Rhino files on server are locked


#1

I’ve been struggling with this problem before,
The current setup is:
Mac 10.9 server with shared storage

Klients:
Parallels 10 with win8 and Rhino 5.

Problem:
Sometimes the users are not allow to overwrite files on the server.

I have given the users “full control” permissions on the fileshare, so they should be able to create, delete move, but from within Rhino they gey this error.
They can, as a workaround, save the file under a new name.

Is this normal or is this an issue because they are not using a windows server ?

kind regards
Lars


(Pascal Golay) #2

Hi Lars - unfortunately, all bets are off when Parallels or other virtualization enters the picture - some users do very well with it but I have no idea how it would affect this situation and no good way to test it.

-Pascal


#3

However, I have this occasionally happen on our university network and the servers are not Macs.

I always get the file replacement failing with the .bak, during the save process - so what happens is if “create bak files” is not enabled in Rhino, I get an error on the command line and the .bak file on the server is not deleted.

And sometimes I get the complete refusal to save, saying it can’t overwrite. This seems to depend on the subdirectory somehow, although we all have read/write permissions everywhere on out partition of the server.

–Mitch


#4

Hi Mitch
Thanks for that info, are you running windows machines connected to windows servers ?

regards
Lars


(John Brock) #5

Read/Write permissions aren’t adequate.
You also need rights to create/delete/rename

If your network permissions limit you to only read/write, then as a work-around, you’ll need to save your files locally, and when you’re done, use the Windows file Explorer to copy your files up to the network drives.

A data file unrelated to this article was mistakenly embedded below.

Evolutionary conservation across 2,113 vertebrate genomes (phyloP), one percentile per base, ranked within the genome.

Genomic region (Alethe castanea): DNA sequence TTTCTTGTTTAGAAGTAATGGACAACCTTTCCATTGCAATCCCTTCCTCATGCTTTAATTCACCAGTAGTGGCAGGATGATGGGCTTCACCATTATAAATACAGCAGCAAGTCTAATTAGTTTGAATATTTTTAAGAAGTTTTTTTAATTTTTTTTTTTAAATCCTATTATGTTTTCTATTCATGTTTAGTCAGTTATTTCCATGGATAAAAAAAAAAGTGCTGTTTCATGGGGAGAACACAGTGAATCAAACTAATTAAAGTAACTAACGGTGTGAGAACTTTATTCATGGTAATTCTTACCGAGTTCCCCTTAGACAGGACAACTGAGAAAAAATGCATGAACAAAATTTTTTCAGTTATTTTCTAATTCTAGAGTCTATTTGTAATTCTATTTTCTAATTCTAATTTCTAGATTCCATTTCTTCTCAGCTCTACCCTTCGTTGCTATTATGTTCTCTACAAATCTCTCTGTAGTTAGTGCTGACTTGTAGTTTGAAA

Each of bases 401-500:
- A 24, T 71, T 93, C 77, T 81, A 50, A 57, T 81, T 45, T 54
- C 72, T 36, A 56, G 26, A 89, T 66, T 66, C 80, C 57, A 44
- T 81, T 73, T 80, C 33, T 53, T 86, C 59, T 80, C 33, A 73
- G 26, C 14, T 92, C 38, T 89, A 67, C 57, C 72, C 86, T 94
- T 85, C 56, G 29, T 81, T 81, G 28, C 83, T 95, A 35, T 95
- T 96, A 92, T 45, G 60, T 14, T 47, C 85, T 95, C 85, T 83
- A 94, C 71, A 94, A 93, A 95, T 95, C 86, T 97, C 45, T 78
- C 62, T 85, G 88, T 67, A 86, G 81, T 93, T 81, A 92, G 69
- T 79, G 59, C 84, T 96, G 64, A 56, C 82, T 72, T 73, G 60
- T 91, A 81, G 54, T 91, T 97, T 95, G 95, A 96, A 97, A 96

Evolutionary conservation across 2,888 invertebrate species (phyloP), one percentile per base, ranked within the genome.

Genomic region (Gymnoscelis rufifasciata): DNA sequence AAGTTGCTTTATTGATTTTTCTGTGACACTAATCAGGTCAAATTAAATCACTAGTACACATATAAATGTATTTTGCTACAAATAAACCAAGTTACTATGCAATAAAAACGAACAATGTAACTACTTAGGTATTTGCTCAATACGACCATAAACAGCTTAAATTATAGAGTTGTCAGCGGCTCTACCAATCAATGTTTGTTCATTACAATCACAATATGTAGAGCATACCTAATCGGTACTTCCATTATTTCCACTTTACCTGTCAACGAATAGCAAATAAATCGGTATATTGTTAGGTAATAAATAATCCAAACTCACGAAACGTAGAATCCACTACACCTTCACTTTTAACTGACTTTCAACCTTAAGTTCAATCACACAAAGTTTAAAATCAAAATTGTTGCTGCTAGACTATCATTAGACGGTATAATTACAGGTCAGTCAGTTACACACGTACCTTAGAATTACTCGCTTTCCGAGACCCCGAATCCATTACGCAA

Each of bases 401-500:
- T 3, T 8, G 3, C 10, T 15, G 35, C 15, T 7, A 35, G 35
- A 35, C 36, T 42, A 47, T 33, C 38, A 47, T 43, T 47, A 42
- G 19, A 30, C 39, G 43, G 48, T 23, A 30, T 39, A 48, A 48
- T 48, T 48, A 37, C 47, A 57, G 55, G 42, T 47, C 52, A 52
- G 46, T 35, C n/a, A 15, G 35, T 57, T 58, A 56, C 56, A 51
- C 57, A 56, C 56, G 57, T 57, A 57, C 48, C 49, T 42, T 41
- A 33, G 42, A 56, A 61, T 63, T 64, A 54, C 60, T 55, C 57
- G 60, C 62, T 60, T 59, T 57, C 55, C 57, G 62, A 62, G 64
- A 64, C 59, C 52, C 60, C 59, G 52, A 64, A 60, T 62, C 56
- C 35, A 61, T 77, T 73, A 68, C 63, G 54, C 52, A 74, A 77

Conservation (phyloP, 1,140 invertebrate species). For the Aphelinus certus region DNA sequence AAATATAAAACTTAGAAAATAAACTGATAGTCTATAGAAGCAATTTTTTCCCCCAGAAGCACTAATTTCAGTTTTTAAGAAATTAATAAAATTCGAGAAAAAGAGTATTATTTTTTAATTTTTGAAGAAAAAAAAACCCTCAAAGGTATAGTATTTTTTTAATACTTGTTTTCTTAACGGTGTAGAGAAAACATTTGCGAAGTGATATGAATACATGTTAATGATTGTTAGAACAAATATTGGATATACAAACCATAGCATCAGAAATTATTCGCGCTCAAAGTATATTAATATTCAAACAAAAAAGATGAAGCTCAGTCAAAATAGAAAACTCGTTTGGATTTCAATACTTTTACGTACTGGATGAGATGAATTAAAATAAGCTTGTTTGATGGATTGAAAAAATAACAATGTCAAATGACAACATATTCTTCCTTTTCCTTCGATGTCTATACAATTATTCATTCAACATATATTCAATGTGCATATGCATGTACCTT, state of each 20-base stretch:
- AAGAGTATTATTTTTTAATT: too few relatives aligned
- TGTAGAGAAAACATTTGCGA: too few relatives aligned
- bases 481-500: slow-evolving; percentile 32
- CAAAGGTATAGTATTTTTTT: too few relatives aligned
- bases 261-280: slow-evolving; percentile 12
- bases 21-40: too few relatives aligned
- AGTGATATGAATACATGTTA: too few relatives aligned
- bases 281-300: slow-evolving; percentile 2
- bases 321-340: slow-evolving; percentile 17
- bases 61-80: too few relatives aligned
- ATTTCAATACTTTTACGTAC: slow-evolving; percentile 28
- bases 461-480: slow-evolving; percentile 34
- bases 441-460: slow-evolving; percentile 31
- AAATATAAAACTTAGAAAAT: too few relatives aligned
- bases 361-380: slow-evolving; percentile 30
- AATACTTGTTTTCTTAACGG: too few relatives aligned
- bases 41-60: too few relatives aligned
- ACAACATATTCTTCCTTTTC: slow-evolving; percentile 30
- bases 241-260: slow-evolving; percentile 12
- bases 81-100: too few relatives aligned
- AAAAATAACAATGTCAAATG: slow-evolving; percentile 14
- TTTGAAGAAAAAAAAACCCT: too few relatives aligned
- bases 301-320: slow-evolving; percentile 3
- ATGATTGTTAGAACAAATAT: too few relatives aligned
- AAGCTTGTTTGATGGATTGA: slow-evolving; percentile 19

#6

We have all that. No other program I use has the slightest problem with files on the server, and I can create/delete/overwrite files, folders whatever.

–Mitch


(John Brock) #7

Rhino V5 does a special file saving “dance” to minimize the risk of Windows screwing up the save. Here’s how it works:
When you open an existing 3DM file for editing, Windows marks the file as “in use” so other people on the network can’t open the same file for writing. Then a temporary file is made to keep track of your edits. When you Save or Exit, the old 3DMBAK file is deleted (if it exists), the 3DM file you opened is renamed 3DMBAK and normal rights are restored, and the temp file is renamed to 3DM. This process is why your need “Full” rights on the network drive, not just Read/Write permissions.


#8

Yep, understand that. As I said, I have full permissions to do ANYTHING on that server that concerns creation/destruction/modification of files folders, etc. No other program has a problem for reading, writing, overwriting, renaming, etc. on the same server in the same directories.

–Mitch


(John Brock) #9

I’ve heard of some system protection tool heuristics seeing Rhino’s little file dance as suspicious and throwing a wrench in the works. There’s no way to know if that’s what’s happening to you or not.


#10

It sounds like this is not specific to crossplatform but rather like, work locally on the files and copy them to the fileserver, when you are done ?

regards
Lars


#11

I also do this - generally because saving large files on the network can be slow. But for smaller projects where we have several people that access the same files, it’s not all that practical - what happens is that the person can occasionally forget to copy the latest version of the file back up to the network.

–Mitch


(Marc Gibeault) #12

I think that’s been discussed here before.
On servers that perform backups or duplicate files for one reason or the other (here it’s the Windows “history” feature where we can access a number of versions of our files), a new file is locked for a few seconds when it gets copied.
During that few seconds, Rhino can’t delete its .3dmbak file so it’s left there. But within seconds any user can delete these files.